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What are DHT Blockers and How Do They Prevent Hair Loss?

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Written by

Science&Humans

Medically approved by

Medically approved by

Maria Jacob

Last updated

Friday, February 23, 2024

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Hair loss, a common issue affecting millions, often stems from a hormone named DHT. This detailed guide sheds light on DHT blockers, exploring their crucial role in preventing DHT and hair loss and offering solutions for those seeking relief.

In a world where personal appearance often influences self-esteem and social perceptions, hair loss can be a distressing experience for many. It's not just a cosmetic issue; it often carries psychological effects. This blog explores DHT blockers for women and men, a popular solution to combat hair loss, unravelling the science behind their effectiveness, discussing their role in hair health management, and highlighting the best DHT blocker options.

What is DHT?

Dihydrotestosterone (DHT) is an androgen, a male sex hormone, though it is present in both men and women. It's produced through the conversion of testosterone by the enzyme 5-alpha-reductase. While DHT is essential for the development of male characteristics during puberty, it's also linked to hair loss, especially in individuals with a genetic predisposition to conditions like androgenetic alopecia (male and female pattern baldness), making the need for DHT blockers for men and women evident.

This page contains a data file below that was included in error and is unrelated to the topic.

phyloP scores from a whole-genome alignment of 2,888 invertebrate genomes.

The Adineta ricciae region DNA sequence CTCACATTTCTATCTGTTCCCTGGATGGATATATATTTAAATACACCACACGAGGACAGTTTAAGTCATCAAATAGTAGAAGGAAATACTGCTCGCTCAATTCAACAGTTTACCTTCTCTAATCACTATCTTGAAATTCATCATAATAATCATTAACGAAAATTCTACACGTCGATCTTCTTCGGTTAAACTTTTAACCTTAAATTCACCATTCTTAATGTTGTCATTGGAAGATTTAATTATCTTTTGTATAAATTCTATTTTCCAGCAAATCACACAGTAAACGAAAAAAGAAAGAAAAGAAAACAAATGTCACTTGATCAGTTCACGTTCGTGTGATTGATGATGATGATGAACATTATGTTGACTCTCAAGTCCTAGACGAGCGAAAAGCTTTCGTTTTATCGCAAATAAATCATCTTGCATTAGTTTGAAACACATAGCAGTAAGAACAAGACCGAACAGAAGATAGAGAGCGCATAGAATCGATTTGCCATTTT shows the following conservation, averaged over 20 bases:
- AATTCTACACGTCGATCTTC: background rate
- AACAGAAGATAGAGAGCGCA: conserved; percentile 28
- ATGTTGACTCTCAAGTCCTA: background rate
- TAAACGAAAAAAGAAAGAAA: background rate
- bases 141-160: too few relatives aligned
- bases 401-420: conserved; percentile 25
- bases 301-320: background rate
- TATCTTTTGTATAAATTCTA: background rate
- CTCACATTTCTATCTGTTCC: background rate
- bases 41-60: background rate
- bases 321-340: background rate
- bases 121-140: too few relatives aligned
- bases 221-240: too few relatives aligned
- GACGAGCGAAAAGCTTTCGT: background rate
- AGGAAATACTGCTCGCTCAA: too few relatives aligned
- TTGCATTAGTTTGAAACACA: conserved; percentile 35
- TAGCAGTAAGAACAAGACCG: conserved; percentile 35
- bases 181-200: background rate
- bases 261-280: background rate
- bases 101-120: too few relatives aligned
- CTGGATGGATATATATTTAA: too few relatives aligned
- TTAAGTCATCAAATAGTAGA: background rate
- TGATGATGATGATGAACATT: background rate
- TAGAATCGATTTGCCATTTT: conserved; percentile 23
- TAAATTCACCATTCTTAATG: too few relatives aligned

Phases of Hair Growth

To grasp the significance of DHT blockers, it's essential to know the various phases of the hair growth cycle.

Anagen Phase

The anagen is the first phase of hair follicles in active growth. In this phase, cells of hair divide quickly and an average increase in length for hair is about half an inch in a month. This stage may extend to about two to seven years, depending on genetics and other factors.

Catagen Phase

The catagen phase is a short and transitional phase that takes approximately two weeks. During this stage, the hair follicles shrink and the hair stops growing. It signifies the culmination of an active growth phase.

Telogen Phase

The telogen phase is a resting phase lasting between two and four months. The old hair stays in the follicle and new hair starts developing under it.

Exogen Phase

 Exogen is the final phase characterized by the shedding of the previous hair in readiness for new hair. Shedding then is part of the normal growth cycle and involves falling off about 50-100 hairs per day.